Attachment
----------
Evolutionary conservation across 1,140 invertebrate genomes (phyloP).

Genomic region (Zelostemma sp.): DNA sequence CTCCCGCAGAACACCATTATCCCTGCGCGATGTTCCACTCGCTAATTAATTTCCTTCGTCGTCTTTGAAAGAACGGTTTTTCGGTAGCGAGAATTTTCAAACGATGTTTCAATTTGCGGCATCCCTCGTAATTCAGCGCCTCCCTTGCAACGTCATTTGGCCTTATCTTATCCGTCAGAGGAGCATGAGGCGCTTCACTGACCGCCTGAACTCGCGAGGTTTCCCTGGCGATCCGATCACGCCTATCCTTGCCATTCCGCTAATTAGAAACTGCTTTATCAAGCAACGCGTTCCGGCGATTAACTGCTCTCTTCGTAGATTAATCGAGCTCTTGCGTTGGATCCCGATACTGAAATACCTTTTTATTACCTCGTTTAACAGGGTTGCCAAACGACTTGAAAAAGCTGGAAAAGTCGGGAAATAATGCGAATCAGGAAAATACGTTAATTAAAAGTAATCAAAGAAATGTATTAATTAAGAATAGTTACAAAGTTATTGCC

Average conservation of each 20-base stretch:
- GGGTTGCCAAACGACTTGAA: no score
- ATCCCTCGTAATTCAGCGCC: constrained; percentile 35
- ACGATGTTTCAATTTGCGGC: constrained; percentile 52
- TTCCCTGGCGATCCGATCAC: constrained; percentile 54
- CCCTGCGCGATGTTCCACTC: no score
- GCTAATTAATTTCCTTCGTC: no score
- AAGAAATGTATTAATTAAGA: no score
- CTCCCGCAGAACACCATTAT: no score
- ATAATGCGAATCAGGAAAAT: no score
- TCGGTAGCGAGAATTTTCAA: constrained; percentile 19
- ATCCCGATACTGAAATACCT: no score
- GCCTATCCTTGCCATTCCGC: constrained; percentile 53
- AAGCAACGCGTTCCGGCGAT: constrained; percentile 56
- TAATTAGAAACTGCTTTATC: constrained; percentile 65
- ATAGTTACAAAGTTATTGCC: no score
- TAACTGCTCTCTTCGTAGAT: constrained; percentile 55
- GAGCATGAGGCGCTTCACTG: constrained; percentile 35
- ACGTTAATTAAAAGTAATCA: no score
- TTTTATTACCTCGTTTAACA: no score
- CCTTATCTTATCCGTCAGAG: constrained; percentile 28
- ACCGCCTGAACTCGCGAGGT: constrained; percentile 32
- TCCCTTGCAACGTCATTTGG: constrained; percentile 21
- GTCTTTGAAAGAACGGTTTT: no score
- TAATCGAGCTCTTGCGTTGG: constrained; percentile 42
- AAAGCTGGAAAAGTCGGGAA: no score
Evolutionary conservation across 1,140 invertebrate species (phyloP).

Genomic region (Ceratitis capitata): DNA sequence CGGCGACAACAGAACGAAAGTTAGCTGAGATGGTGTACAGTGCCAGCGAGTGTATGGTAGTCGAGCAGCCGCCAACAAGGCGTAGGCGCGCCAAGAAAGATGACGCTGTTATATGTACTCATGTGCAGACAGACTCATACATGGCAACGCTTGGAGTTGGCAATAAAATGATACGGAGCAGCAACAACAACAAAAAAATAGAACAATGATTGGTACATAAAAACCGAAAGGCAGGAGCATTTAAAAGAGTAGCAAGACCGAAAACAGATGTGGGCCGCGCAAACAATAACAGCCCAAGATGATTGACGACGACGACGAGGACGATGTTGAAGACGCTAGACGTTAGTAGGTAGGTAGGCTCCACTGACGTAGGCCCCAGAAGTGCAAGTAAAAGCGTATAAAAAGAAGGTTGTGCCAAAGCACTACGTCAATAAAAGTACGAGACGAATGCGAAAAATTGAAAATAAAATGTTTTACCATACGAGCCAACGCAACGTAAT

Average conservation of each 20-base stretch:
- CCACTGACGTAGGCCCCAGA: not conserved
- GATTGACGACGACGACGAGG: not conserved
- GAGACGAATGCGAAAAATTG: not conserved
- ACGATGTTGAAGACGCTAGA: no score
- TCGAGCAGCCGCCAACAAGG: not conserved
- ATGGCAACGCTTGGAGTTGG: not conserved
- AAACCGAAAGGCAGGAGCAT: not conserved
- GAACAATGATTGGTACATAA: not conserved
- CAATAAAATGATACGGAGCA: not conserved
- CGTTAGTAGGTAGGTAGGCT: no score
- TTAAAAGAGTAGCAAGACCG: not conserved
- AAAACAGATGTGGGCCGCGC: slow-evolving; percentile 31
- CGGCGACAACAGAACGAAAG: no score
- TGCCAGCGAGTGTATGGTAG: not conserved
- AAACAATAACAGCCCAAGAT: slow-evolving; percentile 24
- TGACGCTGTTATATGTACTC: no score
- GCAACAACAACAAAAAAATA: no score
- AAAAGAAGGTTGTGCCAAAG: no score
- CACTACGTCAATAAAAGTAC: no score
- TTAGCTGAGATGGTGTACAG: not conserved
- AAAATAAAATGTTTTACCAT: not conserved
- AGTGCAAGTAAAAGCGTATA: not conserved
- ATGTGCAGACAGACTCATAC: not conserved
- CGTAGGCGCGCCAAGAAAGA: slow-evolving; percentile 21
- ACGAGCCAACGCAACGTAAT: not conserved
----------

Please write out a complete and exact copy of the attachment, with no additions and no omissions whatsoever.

Evolutionary conservation across 1,140 invertebrate genomes (phyloP).

Genomic region (Zelostemma sp.): DNA sequence CTCCCGCAGAACACCATTATCCCTGCGCGATGTTCCACTCGCTAATTAATTTCCTTCGTCGTCTTTGAAAGAACGGTTTTTCGGTAGCGAGAATTTTCAAACGATGTTTCAATTTGCGGCATCCCTCGTAATTCAGCGCCTCCCTTGCAACGTCATTTGGCCTTATCTTATCCGTCAGAGGAGCATGAGGCGCTTCACTGACCGCCTGAACTCGCGAGGTTTCCCTGGCGATCCGATCACGCCTATCCTTGCCATTCCGCTAATTAGAAACTGCTTTATCAAGCAACGCGTTCCGGCGATTAACTGCTCTCTTCGTAGATTAATCGAGCTCTTGCGTTGGATCCCGATACTGAAATACCTTTTTATTACCTCGTTTAACAGGGTTGCCAAACGACTTGAAAAAGCTGGAAAAGTCGGGAAATAATGCGAATCAGGAAAATACGTTAATTAAAAGTAATCAAAGAAATGTATTAATTAAGAATAGTTACAAAGTTATTGCC

Average conservation of each 20-base stretch:
- GGGTTGCCAAACGACTTGAA: no score
- ATCCCTCGTAATTCAGCGCC: constrained; percentile 35
- ACGATGTTTCAATTTGCGGC: constrained; percentile 52
- TTCCCTGGCGATCCGATCAC: constrained; percentile 54
- CCCTGCGCGATGTTCCACTC: no score
- GCTAATTAATTTCCTTCGTC: no score
- AAGAAATGTATTAATTAAGA: no score
- CTCCCGCAGAACACCATTAT: no score
- ATAATGCGAATCAGGAAAAT: no score
- TCGGTAGCGAGAATTTTCAA: constrained; percentile 19
- ATCCCGATACTGAAATACCT: no score
- GCCTATCCTTGCCATTCCGC: constrained; percentile 53
- AAGCAACGCGTTCCGGCGAT: constrained; percentile 56
- TAATTAGAAACTGCTTTATC: constrained; percentile 65
- ATAGTTACAAAGTTATTGCC: no score
- TAACTGCTCTCTTCGTAGAT: constrained; percentile 55
- GAGCATGAGGCGCTTCACTG: constrained; percentile 35
- ACGTTAATTAAAAGTAATCA: no score
- TTTTATTACCTCGTTTAACA: no score
- CCTTATCTTATCCGTCAGAG: constrained; percentile 28
- ACCGCCTGAACTCGCGAGGT: constrained; percentile 32
- TCCCTTGCAACGTCATTTGG: constrained; percentile 21
- GTCTTTGAAAGAACGGTTTT: no score
- TAATCGAGCTCTTGCGTTGG: constrained; percentile 42
- AAAGCTGGAAAAGTCGGGAA: no score
Evolutionary conservation across 1,140 invertebrate species (phyloP).

Genomic region (Ceratitis capitata): DNA sequence CGGCGACAACAGAACGAAAGTTAGCTGAGATGGTGTACAGTGCCAGCGAGTGTATGGTAGTCGAGCAGCCGCCAACAAGGCGTAGGCGCGCCAAGAAAGATGACGCTGTTATATGTACTCATGTGCAGACAGACTCATACATGGCAACGCTTGGAGTTGGCAATAAAATGATACGGAGCAGCAACAACAACAAAAAAATAGAACAATGATTGGTACATAAAAACCGAAAGGCAGGAGCATTTAAAAGAGTAGCAAGACCGAAAACAGATGTGGGCCGCGCAAACAATAACAGCCCAAGATGATTGACGACGACGACGAGGACGATGTTGAAGACGCTAGACGTTAGTAGGTAGGTAGGCTCCACTGACGTAGGCCCCAGAAGTGCAAGTAAAAGCGTATAAAAAGAAGGTTGTGCCAAAGCACTACGTCAATAAAAGTACGAGACGAATGCGAAAAATTGAAAATAAAATGTTTTACCATACGAGCCAACGCAACGTAAT

Average conservation of each 20-base stretch:
- CCACTGACGTAGGCCCCAGA: not conserved
- GATTGACGACGACGACGAGG: not conserved
- GAGACGAATGCGAAAAATTG: not conserved
- ACGATGTTGAAGACGCTAGA: no score
- TCGAGCAGCCGCCAACAAGG: not conserved
- ATGGCAACGCTTGGAGTTGG: not conserved
- AAACCGAAAGGCAGGAGCAT: not conserved
- GAACAATGATTGGTACATAA: not conserved
- CAATAAAATGATACGGAGCA: not conserved
- CGTTAGTAGGTAGGTAGGCT: no score
- TTAAAAGAGTAGCAAGACCG: not conserved
- AAAACAGATGTGGGCCGCGC: slow-evolving; percentile 31
- CGGCGACAACAGAACGAAAG: no score
- TGCCAGCGAGTGTATGGTAG: not conserved
- AAACAATAACAGCCCAAGAT: slow-evolving; percentile 24
- TGACGCTGTTATATGTACTC: no score
- GCAACAACAACAAAAAAATA: no score
- AAAAGAAGGTTGTGCCAAAG: no score
- CACTACGTCAATAAAAGTAC: no score
- TTAGCTGAGATGGTGTACAG: not conserved
- AAAATAAAATGTTTTACCAT: not conserved
- AGTGCAAGTAAAAGCGTATA: not conserved
- ATGTGCAGACAGACTCATAC: not conserved
- CGTAGGCGCGCCAAGAAAGA: slow-evolving; percentile 21
- ACGAGCCAACGCAACGTAAT: not conserved